Below is a press release about the Methods paper ‘Assessing strengths and weaknesses of DNA metabarcoding-based macroinvertebrate identification for routine stream monitoring‘ taken from the University of Duisburg-Essen.
Dragonflies, mayflies and water beetles have one thing in common: They indicate how clean the streams are in which they live. Scientists from the University of Duisburg-Essen and the Finnish Environment Institute (SYKE) have developed a DNA-based method, which allows to assess the stream water quality with unprecedented speed and accuracy. The article – ‘Assessing strengths and weaknesses of DNA metabarcoding-based macroinvertebrate identification for routine stream monitoring‘ – was just released in the esteemed peer-reviewed journal Methods in Ecology and Evolution.
Traditional stream assessment using visual identification of indicator species is time-consuming, expensive and procedures are seldom standardised. Especially small organisms may look similar and misidentifications happen frequently. Using a genetic method to identify the species these concerns are not an issue, as even small organisms can be securely identified using a DNA marker.
Vasco Elbrecht from the University of Duisburg-Essen was involved in method development and is proud to see his research being applied in practice: “DNA-based assessment works like scanning a product barcode in the supermarket, the difference is, we are scanning the whole shopping chart at once”. Millions of DNA sequences can be read quickly and precisely using new high-throughput sequencing technology.
The viability of the developed method has now been tested on samples from 18 streams across Finland: The DNA-based assessment protocol detected twice the amount of species when compared to currently used routine biomonitoring method. The new method thus brings additional information about biodiversity, and will additionally improve over time as professor Florian Leese adds: “The required reference databases to assign the correct species to the detected DNA sequences are not complete yet.” Doctors Meissner and Aroviita point out that the application of more precise water quality assessment will improve sustainable management of streams and rivers. “In the near future such novel methods will not only improve assessments of ecological quality of Finnish freshwaters, but also other European future drinking water resources.”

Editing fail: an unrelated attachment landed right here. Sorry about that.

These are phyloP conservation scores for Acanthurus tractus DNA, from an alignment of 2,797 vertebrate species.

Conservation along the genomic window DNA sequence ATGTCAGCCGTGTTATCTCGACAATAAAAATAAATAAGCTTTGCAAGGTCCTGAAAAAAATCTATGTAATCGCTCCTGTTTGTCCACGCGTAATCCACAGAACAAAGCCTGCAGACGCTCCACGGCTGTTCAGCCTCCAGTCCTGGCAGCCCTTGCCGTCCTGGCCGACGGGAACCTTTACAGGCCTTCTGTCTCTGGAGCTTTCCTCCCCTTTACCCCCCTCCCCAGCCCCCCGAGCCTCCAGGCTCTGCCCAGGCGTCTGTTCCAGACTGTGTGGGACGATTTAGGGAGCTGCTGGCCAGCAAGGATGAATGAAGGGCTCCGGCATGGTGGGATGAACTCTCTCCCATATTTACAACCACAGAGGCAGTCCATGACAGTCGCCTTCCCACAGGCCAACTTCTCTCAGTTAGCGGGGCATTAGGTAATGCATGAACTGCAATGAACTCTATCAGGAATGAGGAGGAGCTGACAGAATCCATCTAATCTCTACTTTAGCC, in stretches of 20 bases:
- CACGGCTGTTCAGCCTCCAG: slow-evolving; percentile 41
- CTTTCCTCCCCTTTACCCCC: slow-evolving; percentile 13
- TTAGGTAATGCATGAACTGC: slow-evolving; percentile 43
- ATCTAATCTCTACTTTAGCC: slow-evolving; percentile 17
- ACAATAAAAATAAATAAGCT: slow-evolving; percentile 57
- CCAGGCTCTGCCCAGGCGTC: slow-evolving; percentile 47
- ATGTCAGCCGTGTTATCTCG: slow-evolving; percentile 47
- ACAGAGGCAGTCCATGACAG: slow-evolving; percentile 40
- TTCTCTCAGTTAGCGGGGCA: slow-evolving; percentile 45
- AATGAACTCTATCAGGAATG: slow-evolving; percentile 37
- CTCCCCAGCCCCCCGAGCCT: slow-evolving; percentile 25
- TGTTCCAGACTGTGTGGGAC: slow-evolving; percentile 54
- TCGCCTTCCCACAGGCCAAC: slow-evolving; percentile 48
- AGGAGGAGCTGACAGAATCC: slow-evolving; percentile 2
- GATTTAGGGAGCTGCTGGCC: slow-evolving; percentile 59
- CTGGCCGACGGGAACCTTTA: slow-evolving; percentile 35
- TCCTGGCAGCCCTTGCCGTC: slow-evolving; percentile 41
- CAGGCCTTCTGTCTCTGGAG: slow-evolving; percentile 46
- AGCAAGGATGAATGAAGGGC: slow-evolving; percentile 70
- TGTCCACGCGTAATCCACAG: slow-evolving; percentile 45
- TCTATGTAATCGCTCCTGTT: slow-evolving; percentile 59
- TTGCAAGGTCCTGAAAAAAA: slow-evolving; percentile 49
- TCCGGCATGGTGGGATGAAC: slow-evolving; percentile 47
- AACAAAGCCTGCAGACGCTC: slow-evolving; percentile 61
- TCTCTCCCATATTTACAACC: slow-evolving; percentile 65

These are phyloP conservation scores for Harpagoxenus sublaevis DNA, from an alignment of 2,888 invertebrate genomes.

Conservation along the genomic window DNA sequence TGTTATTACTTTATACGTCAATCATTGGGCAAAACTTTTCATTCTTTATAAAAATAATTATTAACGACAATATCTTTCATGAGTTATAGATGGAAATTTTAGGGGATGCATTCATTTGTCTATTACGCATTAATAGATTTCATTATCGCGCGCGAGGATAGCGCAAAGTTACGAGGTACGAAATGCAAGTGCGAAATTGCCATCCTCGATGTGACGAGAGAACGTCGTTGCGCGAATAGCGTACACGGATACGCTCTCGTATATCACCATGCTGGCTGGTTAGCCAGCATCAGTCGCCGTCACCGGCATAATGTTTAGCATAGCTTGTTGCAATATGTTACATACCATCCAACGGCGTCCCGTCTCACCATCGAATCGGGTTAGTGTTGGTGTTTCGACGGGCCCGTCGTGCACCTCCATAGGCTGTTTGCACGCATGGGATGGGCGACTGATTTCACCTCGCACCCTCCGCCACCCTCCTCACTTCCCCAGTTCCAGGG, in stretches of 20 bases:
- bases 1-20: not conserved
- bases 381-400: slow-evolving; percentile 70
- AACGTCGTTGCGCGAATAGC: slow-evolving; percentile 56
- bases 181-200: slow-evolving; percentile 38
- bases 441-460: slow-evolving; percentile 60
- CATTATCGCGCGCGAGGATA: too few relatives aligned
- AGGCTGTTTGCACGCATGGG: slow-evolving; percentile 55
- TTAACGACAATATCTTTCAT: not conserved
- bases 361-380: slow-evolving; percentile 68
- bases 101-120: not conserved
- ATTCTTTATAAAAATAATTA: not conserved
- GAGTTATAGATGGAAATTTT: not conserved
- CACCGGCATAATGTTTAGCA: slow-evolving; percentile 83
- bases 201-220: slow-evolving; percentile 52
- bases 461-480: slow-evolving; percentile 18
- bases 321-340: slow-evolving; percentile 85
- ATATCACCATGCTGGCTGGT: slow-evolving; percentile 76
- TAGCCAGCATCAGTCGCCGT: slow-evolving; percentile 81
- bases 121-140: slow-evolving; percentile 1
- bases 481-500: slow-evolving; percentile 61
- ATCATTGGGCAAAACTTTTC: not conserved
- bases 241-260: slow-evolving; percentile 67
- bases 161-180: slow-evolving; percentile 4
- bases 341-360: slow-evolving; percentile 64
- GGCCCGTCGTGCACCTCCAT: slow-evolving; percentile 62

This new study demonstrates in practice that the new DNA bases method is already viable for monitoring. Further, it generates more reproducible and precise taxa lists at equal costs to current methods. Since the beginning of 2017, Florian Leese is coordinating a Europe-wide initiative (DNAqua-net), bringing together scientists and stream manager from 43 countries to put this new method into practice.
There is also a video associated with this article detailing the sample processing and homogenisation for DNA extraction.
Read the full article (freely available for a limited time):
Elbrecht, V., Vamos, E. E., Meissner, K., Aroviita, J. and Leese, F. (2017), Assessing strengths and weaknesses of DNA metabarcoding-based macroinvertebrate identification for routine stream monitoring. Methods in Ecology and Evolution. doi:10.1111/2041-210X.12789
Prof. Dr Florian Leese (Email: florian.leese[at]uni-due.de)
Vasco Elbrecht (Email: vasco.elbrecht[at]uni-due.de)
Dr. Kristian Meissner (Email: kristian.meissner[at]ymparisto.fi)
Jukka Aroviita (Email: jukka.aroviita[at]ymparisto.fi)